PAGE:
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What Are They and How Can You Avoid Them? | #socialmedia | #hacking | #aihp


You’re scrolling your social media feed. And there you see it: a “double-your-money” scheme or a course teaching you how to make money quickly!

These get-rich-quick schemes appear on every platform, in one form or another. The words and calls-to-action might change, but the pitch remains the same. And unfortunately, we keep falling for it. Why is it so and what can you do to avoid taking the bait?

What Is a Get-Rich-Quick Scheme?

The term “get-rich-quick” is used to describe shady investments with unrealistic rates of return. They create the impression that users can obtain this high rate of return with little skill, effort, or time, and with minimal risk.

Most of these schemes are advertised through spam emails, cold calling, or social media ads. They date back hundreds of years and can take the form of a system, a coaching service, a work-at-home opportunity, or some other variation with a deceptive money-making promise.

A Brief History of Get-Rich-Quick Schemes

In October 1822, a Scottish adventurer Gregor MacGregor left the shores of Central America for the United Kingdom. On his arrival in London, he earned the title the “Cazique” or prince of the land of Poyais.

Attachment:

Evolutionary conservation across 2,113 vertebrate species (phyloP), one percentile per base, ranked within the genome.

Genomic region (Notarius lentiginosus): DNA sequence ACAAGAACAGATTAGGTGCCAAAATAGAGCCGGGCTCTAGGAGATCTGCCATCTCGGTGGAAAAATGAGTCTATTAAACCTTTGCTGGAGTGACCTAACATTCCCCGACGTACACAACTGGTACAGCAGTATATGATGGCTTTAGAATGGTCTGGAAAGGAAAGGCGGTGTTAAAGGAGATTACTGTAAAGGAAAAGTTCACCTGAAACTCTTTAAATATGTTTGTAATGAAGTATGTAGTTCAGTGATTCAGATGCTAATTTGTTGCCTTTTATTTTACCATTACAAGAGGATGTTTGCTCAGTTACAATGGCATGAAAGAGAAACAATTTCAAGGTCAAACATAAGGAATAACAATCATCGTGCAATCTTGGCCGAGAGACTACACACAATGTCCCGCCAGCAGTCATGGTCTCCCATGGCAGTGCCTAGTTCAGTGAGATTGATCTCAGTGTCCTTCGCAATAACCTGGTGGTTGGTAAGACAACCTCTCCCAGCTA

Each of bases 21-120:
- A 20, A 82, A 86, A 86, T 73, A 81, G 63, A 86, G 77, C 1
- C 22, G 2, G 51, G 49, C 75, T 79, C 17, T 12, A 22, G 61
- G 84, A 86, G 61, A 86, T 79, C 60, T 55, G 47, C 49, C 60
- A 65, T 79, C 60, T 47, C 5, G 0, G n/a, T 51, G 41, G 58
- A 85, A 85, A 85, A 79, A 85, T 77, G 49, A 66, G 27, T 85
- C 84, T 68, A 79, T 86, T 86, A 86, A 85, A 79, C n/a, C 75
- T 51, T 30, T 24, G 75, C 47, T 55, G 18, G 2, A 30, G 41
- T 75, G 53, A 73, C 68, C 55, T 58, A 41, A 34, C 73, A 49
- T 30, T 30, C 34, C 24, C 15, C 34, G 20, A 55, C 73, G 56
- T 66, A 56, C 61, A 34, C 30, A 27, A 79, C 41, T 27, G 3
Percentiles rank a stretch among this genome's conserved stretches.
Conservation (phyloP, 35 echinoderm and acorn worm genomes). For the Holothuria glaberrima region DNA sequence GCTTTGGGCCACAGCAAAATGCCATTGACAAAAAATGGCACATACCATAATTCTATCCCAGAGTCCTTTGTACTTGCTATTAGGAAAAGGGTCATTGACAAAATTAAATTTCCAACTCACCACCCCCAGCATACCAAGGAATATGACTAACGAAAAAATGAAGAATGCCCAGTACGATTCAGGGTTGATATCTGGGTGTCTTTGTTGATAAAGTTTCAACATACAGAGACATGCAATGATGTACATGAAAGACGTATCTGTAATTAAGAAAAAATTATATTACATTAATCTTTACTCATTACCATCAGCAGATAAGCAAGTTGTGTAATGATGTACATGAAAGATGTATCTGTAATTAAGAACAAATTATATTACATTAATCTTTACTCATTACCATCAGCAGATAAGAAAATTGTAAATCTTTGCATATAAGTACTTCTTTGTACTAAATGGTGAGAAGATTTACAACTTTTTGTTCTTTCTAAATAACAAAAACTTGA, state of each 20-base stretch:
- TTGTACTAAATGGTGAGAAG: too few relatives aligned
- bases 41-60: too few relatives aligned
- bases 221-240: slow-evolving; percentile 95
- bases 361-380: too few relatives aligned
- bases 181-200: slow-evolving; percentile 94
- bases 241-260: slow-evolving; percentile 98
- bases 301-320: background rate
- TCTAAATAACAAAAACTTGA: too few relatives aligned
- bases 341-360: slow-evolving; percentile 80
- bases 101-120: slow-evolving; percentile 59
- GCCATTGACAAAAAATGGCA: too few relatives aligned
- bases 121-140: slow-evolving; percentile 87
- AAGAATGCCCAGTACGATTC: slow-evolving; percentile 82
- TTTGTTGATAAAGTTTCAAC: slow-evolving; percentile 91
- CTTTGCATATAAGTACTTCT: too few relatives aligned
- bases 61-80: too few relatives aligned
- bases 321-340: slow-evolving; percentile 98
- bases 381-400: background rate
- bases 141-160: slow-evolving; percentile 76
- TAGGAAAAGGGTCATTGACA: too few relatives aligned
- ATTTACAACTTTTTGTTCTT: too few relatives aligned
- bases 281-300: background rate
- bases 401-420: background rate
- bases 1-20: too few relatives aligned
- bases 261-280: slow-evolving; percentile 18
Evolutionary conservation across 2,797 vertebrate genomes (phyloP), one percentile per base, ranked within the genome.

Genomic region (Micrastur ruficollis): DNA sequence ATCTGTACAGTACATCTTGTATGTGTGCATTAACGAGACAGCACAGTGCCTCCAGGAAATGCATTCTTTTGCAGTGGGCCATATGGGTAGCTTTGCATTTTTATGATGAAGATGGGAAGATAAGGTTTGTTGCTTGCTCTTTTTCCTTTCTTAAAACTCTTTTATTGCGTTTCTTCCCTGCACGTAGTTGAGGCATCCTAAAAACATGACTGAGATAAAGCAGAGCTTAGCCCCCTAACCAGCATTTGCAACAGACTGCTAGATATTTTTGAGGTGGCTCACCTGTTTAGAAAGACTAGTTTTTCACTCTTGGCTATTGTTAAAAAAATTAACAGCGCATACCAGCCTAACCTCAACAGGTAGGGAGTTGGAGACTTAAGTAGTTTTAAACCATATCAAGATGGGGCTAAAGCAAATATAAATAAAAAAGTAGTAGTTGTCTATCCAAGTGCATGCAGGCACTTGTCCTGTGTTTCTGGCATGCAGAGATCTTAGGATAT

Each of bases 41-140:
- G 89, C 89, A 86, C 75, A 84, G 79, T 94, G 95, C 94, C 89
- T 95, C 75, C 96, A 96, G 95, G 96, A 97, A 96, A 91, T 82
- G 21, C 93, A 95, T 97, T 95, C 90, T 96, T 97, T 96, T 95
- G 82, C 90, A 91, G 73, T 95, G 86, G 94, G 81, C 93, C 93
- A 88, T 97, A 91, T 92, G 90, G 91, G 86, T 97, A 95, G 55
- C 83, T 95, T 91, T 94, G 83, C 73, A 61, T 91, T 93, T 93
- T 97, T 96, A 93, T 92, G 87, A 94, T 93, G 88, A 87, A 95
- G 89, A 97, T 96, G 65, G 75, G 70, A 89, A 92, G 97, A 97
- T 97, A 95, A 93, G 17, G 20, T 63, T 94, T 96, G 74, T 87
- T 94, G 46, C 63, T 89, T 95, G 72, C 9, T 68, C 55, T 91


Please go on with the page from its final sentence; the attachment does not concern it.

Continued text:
He claimed that he discovered a new land, the country of Poyais, and offered people an opportunity of a lifetime. He described Poyais as fertile land that could yield three harvests a year. The water of Poyais was so pure that it could quench any thirst. And on top of it, chunks of pure gold lined the rivers of the exotic land.

Gregor MacGregor opened his office in London and started touting the perks of investing or settling in Poyais. He would point people who needed more convincing to a book by Thomas Strangeways (actually MacGregor himself) that described the virtues of the small island. Soon, people could exchange pounds for Poyais dollars or even buy a piece of Poyais land.

MacGregor raised nearly £200,000, or £3.6 billion in today’s money, but there was one problem. There was no Poyais! The entire project was a creation of his imagination.

The Poyais scheme was the most brazen financial scam but far from being the first or the last.

Get-Rich-Quick Schemes: Examples

Today, we see variations of the same scheme ripping people off their money through the art of persuasion. Here are some of the most popular examples of these scams.

1. The Advance Fee Scams